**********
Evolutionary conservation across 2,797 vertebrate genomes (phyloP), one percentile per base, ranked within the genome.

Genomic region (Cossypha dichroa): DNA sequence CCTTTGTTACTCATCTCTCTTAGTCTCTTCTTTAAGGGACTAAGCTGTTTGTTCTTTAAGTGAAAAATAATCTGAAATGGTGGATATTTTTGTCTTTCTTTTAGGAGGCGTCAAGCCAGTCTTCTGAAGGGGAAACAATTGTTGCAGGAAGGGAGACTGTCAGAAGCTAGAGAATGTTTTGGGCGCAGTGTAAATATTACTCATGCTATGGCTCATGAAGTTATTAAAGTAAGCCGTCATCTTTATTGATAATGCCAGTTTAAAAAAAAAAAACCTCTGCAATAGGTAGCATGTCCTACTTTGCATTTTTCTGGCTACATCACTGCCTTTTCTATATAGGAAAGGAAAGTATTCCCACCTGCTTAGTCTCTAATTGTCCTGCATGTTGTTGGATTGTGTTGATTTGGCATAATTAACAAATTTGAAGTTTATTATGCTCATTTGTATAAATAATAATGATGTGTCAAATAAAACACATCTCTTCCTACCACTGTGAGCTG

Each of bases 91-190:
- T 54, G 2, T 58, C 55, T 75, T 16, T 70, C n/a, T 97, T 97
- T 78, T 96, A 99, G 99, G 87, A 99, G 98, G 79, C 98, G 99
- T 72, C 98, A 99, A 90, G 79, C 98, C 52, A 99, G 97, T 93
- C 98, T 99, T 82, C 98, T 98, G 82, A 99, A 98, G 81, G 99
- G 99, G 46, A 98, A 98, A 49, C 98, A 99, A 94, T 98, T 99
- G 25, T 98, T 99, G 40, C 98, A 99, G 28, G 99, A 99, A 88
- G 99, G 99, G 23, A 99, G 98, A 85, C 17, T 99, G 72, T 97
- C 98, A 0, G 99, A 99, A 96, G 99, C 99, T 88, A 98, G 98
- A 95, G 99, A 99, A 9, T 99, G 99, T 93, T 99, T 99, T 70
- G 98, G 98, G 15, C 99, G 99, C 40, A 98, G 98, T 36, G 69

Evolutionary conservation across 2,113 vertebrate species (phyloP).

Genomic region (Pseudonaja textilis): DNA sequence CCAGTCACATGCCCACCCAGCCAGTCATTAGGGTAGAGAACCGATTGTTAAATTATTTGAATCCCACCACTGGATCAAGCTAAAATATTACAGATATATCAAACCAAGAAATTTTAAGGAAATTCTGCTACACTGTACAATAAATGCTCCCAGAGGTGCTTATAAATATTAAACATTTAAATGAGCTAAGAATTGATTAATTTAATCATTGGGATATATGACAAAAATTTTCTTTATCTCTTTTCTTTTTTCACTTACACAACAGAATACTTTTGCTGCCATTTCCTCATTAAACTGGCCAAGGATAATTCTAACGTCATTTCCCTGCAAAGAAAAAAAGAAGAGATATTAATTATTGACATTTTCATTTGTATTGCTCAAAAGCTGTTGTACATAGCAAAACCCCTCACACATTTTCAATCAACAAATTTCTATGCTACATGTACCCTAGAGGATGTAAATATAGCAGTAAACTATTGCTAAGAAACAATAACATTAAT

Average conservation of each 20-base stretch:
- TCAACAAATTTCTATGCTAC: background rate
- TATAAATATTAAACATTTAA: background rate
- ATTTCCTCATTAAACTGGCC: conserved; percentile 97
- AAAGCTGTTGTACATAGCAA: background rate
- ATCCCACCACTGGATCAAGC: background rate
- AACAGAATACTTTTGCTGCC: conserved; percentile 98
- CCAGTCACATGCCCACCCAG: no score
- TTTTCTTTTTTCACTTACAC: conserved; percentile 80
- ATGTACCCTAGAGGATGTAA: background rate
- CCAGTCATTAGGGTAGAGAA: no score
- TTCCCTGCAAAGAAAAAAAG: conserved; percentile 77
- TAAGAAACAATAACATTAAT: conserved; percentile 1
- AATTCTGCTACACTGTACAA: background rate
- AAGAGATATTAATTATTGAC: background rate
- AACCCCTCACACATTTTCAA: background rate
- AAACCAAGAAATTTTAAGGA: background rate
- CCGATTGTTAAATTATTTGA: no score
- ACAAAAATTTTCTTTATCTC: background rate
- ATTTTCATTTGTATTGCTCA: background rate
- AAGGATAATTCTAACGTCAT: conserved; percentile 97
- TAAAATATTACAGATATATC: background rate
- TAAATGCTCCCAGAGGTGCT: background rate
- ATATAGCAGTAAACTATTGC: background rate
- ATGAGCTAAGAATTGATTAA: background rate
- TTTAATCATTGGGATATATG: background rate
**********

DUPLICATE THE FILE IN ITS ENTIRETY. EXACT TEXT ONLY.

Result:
Evolutionary conservation across 2,797 vertebrate genomes (phyloP), one percentile per base, ranked within the genome.

Genomic region (Cossypha dichroa): DNA sequence CCTTTGTTACTCATCTCTCTTAGTCTCTTCTTTAAGGGACTAAGCTGTTTGTTCTTTAAGTGAAAAATAATCTGAAATGGTGGATATTTTTGTCTTTCTTTTAGGAGGCGTCAAGCCAGTCTTCTGAAGGGGAAACAATTGTTGCAGGAAGGGAGACTGTCAGAAGCTAGAGAATGTTTTGGGCGCAGTGTAAATATTACTCATGCTATGGCTCATGAAGTTATTAAAGTAAGCCGTCATCTTTATTGATAATGCCAGTTTAAAAAAAAAAAACCTCTGCAATAGGTAGCATGTCCTACTTTGCATTTTTCTGGCTACATCACTGCCTTTTCTATATAGGAAAGGAAAGTATTCCCACCTGCTTAGTCTCTAATTGTCCTGCATGTTGTTGGATTGTGTTGATTTGGCATAATTAACAAATTTGAAGTTTATTATGCTCATTTGTATAAATAATAATGATGTGTCAAATAAAACACATCTCTTCCTACCACTGTGAGCTG

Each of bases 91-190:
- T 54, G 2, T 58, C 55, T 75, T 16, T 70, C n/a, T 97, T 97
- T 78, T 96, A 99, G 99, G 87, A 99, G 98, G 79, C 98, G 99
- T 72, C 98, A 99, A 90, G 79, C 98, C 52, A 99, G 97, T 93
- C 98, T 99, T 82, C 98, T 98, G 82, A 99, A 98, G 81, G 99
- G 99, G 46, A 98, A 98, A 49, C 98, A 99, A 94, T 98, T 99
- G 25, T 98, T 99, G 40, C 98, A 99, G 28, G 99, A 99, A 88
- G 99, G 99, G 23, A 99, G 98, A 85, C 17, T 99, G 72, T 97
- C 98, A 0, G 99, A 99, A 96, G 99, C 99, T 88, A 98, G 98
- A 95, G 99, A 99, A 9, T 99, G 99, T 93, T 99, T 99, T 70
- G 98, G 98, G 15, C 99, G 99, C 40, A 98, G 98, T 36, G 69

Evolutionary conservation across 2,113 vertebrate species (phyloP).

Genomic region (Pseudonaja textilis): DNA sequence CCAGTCACATGCCCACCCAGCCAGTCATTAGGGTAGAGAACCGATTGTTAAATTATTTGAATCCCACCACTGGATCAAGCTAAAATATTACAGATATATCAAACCAAGAAATTTTAAGGAAATTCTGCTACACTGTACAATAAATGCTCCCAGAGGTGCTTATAAATATTAAACATTTAAATGAGCTAAGAATTGATTAATTTAATCATTGGGATATATGACAAAAATTTTCTTTATCTCTTTTCTTTTTTCACTTACACAACAGAATACTTTTGCTGCCATTTCCTCATTAAACTGGCCAAGGATAATTCTAACGTCATTTCCCTGCAAAGAAAAAAAGAAGAGATATTAATTATTGACATTTTCATTTGTATTGCTCAAAAGCTGTTGTACATAGCAAAACCCCTCACACATTTTCAATCAACAAATTTCTATGCTACATGTACCCTAGAGGATGTAAATATAGCAGTAAACTATTGCTAAGAAACAATAACATTAAT

Average conservation of each 20-base stretch:
- TCAACAAATTTCTATGCTAC: background rate
- TATAAATATTAAACATTTAA: background rate
- ATTTCCTCATTAAACTGGCC: conserved; percentile 97
- AAAGCTGTTGTACATAGCAA: background rate
- ATCCCACCACTGGATCAAGC: background rate
- AACAGAATACTTTTGCTGCC: conserved; percentile 98
- CCAGTCACATGCCCACCCAG: no score
- TTTTCTTTTTTCACTTACAC: conserved; percentile 80
- ATGTACCCTAGAGGATGTAA: background rate
- CCAGTCATTAGGGTAGAGAA: no score
- TTCCCTGCAAAGAAAAAAAG: conserved; percentile 77
- TAAGAAACAATAACATTAAT: conserved; percentile 1
- AATTCTGCTACACTGTACAA: background rate
- AAGAGATATTAATTATTGAC: background rate
- AACCCCTCACACATTTTCAA: background rate
- AAACCAAGAAATTTTAAGGA: background rate
- CCGATTGTTAAATTATTTGA: no score
- ACAAAAATTTTCTTTATCTC: background rate
- ATTTTCATTTGTATTGCTCA: background rate
- AAGGATAATTCTAACGTCAT: conserved; percentile 97
- TAAAATATTACAGATATATC: background rate
- TAAATGCTCCCAGAGGTGCT: background rate
- ATATAGCAGTAAACTATTGC: background rate
- ATGAGCTAAGAATTGATTAA: background rate
- TTTAATCATTGGGATATATG: background rate